After a series of examinations, the doctors suggested that the child should be taken to the mountains and all care should be taken to keep her happy. Everything should happen according to the child’s wish and that would be the only treatment. But to be honest, did that poor child have any wishes of her own left in her mind? Bhai Sahab, now had a formidable challenge ahead of him as this was hardly possible in the presence of Aunt because even unknowingly, no one else’s wish could oppose hers. Bhai Sahab probably had opened up about it with the doctor who soon insisted the child be kept away from the mother. Aunt was very hesitant but she would not dare oppose the doctor. She agreed to stay back. 

Preparations started for Annu and Bhai Sahab to go to the mountains. At first, a list of clothes for both of them was made, then of shoes, socks, warm clothes, bedspreads, and utensils. While packing everything, Aunt dispensed firm instructions to her husband that not a single thing should get lost— “Look, take care of this frock, I have spent seven rupees for its stitching. Don’t you     break these cups or else the set of fifty rupees will be spoiled… and yes, I am fully aware that you don’t care for the insignificant glass tumblers but, they have been with me for fifteen long years and there is not even a single scratch anywhere and if it breaks, let me tell you, it will not be good.”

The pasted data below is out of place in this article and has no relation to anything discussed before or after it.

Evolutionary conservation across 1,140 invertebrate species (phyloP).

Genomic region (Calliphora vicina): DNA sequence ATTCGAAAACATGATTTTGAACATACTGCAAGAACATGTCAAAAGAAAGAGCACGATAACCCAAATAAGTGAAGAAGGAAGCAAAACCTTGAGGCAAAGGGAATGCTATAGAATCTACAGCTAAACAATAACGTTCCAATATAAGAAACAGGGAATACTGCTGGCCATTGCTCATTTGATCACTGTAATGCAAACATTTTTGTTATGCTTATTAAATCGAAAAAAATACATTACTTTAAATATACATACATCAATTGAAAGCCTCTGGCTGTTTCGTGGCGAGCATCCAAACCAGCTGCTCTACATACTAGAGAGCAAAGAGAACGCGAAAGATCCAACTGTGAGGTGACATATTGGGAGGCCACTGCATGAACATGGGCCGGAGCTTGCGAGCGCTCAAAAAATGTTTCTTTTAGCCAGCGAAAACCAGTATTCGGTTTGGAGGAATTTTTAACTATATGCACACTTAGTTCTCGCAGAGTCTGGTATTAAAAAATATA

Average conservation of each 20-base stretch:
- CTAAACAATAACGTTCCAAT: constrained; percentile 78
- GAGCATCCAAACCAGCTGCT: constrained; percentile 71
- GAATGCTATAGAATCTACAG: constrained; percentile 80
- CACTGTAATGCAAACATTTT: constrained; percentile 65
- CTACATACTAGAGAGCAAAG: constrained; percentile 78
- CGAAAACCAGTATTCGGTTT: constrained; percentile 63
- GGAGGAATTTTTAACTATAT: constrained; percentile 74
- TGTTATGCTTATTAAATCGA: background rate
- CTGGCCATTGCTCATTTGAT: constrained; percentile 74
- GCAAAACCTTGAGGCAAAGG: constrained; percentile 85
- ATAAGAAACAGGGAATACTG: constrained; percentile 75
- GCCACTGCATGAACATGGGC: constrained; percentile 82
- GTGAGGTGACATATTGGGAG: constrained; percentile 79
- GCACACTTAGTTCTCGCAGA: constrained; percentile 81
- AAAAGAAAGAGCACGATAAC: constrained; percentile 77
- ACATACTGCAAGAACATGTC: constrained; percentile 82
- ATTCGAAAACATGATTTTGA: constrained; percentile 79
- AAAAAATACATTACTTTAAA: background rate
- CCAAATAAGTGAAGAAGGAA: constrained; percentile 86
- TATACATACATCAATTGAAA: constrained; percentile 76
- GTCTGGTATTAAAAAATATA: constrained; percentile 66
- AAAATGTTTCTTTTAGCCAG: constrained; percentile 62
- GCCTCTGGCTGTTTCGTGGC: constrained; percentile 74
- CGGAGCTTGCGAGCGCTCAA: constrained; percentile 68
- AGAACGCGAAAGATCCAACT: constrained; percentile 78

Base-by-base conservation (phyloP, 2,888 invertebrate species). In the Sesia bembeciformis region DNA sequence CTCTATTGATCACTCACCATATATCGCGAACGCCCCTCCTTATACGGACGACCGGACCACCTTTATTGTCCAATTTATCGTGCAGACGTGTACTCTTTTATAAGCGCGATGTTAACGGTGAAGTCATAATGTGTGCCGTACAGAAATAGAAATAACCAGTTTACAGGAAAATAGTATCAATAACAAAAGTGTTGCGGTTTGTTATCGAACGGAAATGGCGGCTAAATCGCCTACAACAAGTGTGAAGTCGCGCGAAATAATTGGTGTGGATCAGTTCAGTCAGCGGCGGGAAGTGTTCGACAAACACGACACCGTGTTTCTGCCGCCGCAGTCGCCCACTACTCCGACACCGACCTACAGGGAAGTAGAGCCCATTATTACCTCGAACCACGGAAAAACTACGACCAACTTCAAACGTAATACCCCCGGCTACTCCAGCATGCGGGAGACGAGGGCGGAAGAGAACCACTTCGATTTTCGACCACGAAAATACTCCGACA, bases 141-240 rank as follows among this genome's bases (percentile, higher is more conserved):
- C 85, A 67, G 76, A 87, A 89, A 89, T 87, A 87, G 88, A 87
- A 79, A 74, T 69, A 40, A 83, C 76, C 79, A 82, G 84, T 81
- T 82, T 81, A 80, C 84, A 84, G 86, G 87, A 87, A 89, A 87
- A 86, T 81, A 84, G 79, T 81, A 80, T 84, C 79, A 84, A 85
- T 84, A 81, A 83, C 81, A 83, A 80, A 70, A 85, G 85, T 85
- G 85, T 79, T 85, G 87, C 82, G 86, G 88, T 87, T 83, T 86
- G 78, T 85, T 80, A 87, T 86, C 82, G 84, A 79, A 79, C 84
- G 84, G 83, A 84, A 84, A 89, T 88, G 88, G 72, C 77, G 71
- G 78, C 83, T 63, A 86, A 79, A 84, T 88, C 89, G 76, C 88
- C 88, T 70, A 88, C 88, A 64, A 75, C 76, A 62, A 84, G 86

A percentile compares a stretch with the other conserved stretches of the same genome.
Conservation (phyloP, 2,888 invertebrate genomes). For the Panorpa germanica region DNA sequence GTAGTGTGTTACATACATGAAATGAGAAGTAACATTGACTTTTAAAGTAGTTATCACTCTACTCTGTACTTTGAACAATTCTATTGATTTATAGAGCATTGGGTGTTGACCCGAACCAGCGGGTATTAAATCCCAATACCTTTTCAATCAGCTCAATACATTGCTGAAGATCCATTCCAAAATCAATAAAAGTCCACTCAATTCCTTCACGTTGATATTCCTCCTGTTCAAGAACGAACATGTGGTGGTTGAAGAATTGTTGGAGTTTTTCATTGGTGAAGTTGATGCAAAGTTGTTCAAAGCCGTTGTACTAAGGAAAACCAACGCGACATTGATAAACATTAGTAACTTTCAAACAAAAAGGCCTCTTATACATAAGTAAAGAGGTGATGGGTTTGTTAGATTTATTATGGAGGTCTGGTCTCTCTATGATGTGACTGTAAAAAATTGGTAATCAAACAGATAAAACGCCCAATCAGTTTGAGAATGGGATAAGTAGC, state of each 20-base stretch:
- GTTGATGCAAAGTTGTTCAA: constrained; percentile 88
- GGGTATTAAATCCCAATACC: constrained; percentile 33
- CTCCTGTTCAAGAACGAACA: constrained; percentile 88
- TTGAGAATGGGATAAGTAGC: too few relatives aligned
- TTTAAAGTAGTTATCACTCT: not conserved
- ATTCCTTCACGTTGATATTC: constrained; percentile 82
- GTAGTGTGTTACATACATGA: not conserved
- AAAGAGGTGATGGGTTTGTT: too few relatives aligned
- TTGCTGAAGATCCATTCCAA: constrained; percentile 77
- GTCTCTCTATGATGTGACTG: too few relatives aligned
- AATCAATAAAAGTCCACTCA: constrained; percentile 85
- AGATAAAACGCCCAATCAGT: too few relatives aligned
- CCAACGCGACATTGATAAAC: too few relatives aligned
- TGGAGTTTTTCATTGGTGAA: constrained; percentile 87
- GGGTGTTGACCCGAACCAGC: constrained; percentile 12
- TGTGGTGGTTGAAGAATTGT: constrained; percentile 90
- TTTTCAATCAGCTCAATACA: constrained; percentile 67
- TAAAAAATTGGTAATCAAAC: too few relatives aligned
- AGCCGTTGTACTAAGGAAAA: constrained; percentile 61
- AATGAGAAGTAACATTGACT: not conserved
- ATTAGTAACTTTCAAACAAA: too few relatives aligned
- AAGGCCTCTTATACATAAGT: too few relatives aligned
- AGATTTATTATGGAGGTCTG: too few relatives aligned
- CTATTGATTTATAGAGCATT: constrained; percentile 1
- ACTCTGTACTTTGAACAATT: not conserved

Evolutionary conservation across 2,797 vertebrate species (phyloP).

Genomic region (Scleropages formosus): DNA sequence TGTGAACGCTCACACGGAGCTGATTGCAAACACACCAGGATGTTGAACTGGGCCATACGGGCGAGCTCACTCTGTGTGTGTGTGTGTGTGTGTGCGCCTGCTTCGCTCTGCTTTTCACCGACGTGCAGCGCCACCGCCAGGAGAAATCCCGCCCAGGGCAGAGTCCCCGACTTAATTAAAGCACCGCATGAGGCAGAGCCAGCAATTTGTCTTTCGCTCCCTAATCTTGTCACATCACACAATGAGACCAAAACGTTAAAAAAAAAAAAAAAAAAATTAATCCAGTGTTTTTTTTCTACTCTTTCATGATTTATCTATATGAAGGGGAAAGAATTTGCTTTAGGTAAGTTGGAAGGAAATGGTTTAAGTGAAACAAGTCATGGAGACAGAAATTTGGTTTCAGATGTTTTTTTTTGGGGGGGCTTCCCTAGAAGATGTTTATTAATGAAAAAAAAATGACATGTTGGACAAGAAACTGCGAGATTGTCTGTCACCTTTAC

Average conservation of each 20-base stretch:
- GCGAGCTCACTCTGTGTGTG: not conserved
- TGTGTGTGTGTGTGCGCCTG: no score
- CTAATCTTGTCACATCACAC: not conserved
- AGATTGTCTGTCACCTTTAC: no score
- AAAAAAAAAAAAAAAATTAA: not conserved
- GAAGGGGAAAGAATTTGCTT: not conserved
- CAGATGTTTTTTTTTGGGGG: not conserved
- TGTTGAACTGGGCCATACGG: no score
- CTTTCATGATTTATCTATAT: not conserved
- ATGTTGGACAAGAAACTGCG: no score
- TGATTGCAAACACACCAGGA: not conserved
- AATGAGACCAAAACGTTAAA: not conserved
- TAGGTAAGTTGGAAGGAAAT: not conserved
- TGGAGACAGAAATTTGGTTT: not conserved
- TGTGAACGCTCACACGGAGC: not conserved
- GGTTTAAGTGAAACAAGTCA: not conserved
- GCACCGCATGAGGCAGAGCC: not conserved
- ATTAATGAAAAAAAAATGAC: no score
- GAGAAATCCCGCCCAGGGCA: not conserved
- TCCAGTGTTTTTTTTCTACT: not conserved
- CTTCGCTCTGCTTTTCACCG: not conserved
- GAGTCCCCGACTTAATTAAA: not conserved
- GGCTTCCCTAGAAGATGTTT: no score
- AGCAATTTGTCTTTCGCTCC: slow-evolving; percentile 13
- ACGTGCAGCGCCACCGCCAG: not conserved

After she had finished with her instructions for the husband about all things and more, it was Annu’s turn. Aunt had prepared a menu for Annu, of what was to be eaten on which day and at what time, when should she take a stroll, and what should she wear, everything was planned and decided. I kept thinking about how she tied a noose around their faraway sojourn with a regime like this. When she thought she was done with her instructions, she told her husband in a slightly softer voice, “Take care of yourself too, keep having milk and fruits properly.” Even after such a long list of instructions, she had to make it clear, “I don’t know how you people will manage without me, I do not agree with this arrangement… listen, write a letter every day without fail.”